Abdülmecid I, known as Abdulmejid and similar spellings, was the 31st Sultan of the Ottoman Empire and succeeded his father Mahmud II on 2 July 1839. His reign was notable for the rise of nationalist movements within the empires territories and he tried to forge alliances with the major powers of Western Europe, namely the United Kingdom and France, who fought alongside the Ottoman Empire in the Crimean War against Russia. In the following Congress of Paris on 30 March 1856, the Ottoman Empire was officially included among the European family of nations. Abdulmejids biggest achievement was the announcement and application of the Tanzimat reforms which were prepared by his father, for this achievement, one of the Imperial anthems of the Ottoman Empire, the March of Abdulmejid, was named after him. Abdulmejid was born at the Beşiktaş Sahil Palace or at the Topkapı Palace and his mother was his fathers first wife in 1839, Valide Sultan Bezmiâlem, originally named Suzi, either a Circassian or Georgian slave.
Abdulmejid received a European education and spoke fluent French, the first sultan to do so, like Abdulaziz who succeeded him, he was interested in literature and classical music. Like his father Mahmud II, he was an advocate of reforms and was enough to have the support of progressive viziers such as Mustafa Reşit Pasha, Mehmet Emin Ali Paşa. Throughout his reign he had to struggle against conservatives who opposed his reforms, Abdulmejid was the first sultan to directly listen to the publics complaints on special reception days, which were usually held every Friday without any middlemen. Abdulmejid toured the territories to see in person how the Tanzimat reforms were being applied. He travelled to İzmit, Bursa, Gallipoli, Çanakkale, Lemnos and Chios in 1844, when Abdulmejid succeeded to the throne, the affairs of the Ottoman Empire were in a critical state. At the time his father died, the news reached Istanbul that the army had been defeated at Nizip by the army of the rebel Egyptian viceroy.
The terms were finalised at the Convention of London, in compliance with his fathers express instructions, Abdulmejid immediately carried out the reforms to which Mahmud II had devoted himself. In November 1839 an edict known as the Hatt-ı Şerif of Gülhane, known as Tanzimat Fermanı was proclaimed, the edict was supplemented at the close of the Crimean War by a similar statute issued in February 1856, named the Hatt-ı Hümayun. The scheme met with opposition from the Muslim governing classes and the ulema, or religious authorities. More than one conspiracy was formed against the life on account of it. European fashions were adopted by the Court, samuel Morse received his first ever patent for the telegraph in 1847, at the old Beylerbeyi Palace in Istanbul, which was issued by Sultan Abulmejid who personally tested the new invention. When Kossuth and others sought refuge in Turkey after the failure of the Hungarian uprising in 1849, the sultan was called on by Austria and Russia to surrender them and he would not allow the conspirators against his own life to be put to death.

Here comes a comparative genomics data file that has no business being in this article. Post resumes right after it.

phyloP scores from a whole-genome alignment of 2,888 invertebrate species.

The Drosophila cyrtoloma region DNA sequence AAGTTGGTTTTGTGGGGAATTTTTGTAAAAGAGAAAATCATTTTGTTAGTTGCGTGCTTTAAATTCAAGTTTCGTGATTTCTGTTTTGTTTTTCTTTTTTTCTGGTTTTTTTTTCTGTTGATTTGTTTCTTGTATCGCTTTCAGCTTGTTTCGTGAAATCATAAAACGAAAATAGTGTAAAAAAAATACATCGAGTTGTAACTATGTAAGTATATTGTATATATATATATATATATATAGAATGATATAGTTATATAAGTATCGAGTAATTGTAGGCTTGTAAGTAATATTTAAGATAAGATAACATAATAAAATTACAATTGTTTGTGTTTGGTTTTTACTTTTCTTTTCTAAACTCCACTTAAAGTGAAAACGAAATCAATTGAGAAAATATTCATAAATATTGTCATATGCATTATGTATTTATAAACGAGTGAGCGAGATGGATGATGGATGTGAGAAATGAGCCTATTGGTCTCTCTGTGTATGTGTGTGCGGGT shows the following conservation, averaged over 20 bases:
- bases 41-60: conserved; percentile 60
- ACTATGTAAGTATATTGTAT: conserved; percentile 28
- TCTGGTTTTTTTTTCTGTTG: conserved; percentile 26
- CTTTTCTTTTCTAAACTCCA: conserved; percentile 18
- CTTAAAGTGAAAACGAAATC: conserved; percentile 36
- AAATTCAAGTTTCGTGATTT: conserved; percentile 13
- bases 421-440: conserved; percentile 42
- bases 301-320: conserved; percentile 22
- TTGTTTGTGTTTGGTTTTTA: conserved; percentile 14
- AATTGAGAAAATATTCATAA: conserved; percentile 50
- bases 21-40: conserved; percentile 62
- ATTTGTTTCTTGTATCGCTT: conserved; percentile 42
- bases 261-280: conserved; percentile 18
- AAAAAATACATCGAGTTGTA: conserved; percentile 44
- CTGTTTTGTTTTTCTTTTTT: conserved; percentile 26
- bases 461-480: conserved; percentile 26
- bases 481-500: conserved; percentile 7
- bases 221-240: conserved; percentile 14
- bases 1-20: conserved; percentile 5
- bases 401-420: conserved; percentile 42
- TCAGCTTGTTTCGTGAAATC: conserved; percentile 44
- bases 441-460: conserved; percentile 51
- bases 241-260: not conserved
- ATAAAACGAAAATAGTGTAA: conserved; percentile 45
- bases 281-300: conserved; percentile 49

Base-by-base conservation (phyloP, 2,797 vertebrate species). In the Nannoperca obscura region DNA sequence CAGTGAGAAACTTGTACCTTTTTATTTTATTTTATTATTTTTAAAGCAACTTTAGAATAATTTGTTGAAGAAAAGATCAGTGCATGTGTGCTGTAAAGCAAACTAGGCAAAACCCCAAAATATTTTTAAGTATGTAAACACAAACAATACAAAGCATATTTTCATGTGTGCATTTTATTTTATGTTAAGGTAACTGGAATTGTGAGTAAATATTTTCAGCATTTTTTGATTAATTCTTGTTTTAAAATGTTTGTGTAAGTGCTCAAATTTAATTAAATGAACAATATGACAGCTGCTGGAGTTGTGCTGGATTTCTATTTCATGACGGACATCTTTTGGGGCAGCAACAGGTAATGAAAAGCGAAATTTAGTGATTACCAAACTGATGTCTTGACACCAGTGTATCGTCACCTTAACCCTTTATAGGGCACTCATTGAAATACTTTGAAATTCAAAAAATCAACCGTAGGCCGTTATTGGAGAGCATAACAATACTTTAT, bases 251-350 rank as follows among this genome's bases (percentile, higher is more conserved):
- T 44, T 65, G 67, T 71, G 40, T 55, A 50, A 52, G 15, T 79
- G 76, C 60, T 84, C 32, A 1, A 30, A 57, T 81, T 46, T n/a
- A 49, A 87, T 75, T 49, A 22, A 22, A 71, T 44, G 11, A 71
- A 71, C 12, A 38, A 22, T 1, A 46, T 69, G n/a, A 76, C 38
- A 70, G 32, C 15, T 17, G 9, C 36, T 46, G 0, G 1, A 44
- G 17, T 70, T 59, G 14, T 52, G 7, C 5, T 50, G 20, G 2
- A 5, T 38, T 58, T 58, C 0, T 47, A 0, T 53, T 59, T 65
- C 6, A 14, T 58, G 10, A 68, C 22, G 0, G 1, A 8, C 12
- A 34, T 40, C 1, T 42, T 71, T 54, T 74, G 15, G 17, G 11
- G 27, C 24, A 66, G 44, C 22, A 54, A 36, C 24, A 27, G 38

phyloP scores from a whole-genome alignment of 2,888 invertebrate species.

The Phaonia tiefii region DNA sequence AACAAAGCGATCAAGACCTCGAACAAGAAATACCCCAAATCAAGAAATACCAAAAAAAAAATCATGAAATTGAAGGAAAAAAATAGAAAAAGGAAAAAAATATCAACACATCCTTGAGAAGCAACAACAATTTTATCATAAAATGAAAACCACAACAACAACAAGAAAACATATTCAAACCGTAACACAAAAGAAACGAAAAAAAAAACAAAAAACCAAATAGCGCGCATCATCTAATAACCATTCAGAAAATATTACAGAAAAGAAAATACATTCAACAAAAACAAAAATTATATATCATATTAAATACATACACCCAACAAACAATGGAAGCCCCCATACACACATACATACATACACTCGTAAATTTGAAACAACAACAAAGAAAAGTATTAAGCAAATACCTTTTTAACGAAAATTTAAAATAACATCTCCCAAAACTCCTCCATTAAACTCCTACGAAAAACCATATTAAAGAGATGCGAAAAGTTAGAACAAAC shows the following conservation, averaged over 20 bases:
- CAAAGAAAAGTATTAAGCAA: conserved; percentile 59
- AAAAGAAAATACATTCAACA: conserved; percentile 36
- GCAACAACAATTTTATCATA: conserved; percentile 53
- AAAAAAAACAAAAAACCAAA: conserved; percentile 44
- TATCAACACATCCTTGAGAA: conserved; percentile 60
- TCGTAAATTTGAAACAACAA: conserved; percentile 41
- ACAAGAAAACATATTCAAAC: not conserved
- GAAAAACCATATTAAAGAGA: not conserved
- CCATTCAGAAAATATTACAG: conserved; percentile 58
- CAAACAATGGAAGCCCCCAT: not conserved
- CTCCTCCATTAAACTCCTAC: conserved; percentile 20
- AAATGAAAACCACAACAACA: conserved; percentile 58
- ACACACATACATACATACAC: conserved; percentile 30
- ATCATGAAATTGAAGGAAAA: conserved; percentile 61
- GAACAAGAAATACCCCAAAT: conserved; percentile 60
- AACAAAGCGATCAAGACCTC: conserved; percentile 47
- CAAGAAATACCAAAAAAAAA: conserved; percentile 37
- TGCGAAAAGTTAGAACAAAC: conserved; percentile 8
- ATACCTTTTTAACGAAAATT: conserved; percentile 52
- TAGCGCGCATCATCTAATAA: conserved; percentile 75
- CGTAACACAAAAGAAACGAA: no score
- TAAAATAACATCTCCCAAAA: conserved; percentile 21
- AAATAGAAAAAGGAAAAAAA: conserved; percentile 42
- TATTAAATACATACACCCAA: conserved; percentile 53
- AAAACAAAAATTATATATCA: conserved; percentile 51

The 1911 Encyclopædia Britannica says of him, He bore the character of being a kind and honourable man, if somewhat weak, against this, must be set down his excessive extravagance, especially towards the end of his life
Henry Bennet, 1st Earl of Arlington
Henry Bennet, 1st Earl of Arlington, KG, PC was an English statesman. He was the son of Sir John Bennet of Dawley, Middlesex, by Dorothy, daughter of Sir John Crofts of Little Saxham and he was the younger brother of John Bennet, 1st Baron Ossulston, his sister was Elizabeth Bennet who married Sir Robert Carr. He was baptized at Little Saxham, Suffolk, in 1618 and he gained some distinction as a scholar and a poet, and was originally destined for holy orders. In 1643, he was secretary to Lord Digby at Oxford, subsequently, he took up arms for the king, and received a wound on the bridge of his nose in the skirmish at Andover in 1644. The scar resulting from this wound was prominent because Arlington took to covering it with black plaster and he was said by some to have been the father of an illegitimate child by Lucy Walter. In March 1657, he was knighted, and the year was sent as Charless agent to Madrid. On his return to England in 1661 he was keeper of the privy purse. One of his duties was the procuring and management of the royal mistresses and he represented Callington from 1661 till 1665, but appears never to have taken part in debate.
He served subsequently on the committees for explaining the Irish Act of Settlement, in 1665 he obtained a peerage as Baron Arlington, and in 1667 was appointed one of the postmasters-general. Elisabeth was the daughter of Louis of Nassau, Lord of De Lek and Beverweerd, in 1665 he advised Charles to grant liberty of conscience, but this was merely a concession to gain money during the war, and he showed great activity in oppressing the nonconformists. He advised Charles in March 1673 to submit the legality of the declaration of indulgence to the House of Lords, and supported the Test Act of the same year, which compelled Clifford to resign. He joined the Dutch party, and in order to make his peace with his new allies, disclosed the secret treaty of Dover to the staunch Protestants Ormonde and Shaftesbury. Arlington had, lost the confidence of all parties, but the motion for his removal, owing chiefly to the bad influence of his brother-in-law, the popular Lord Ossory, was rejected by 166 votes to 127.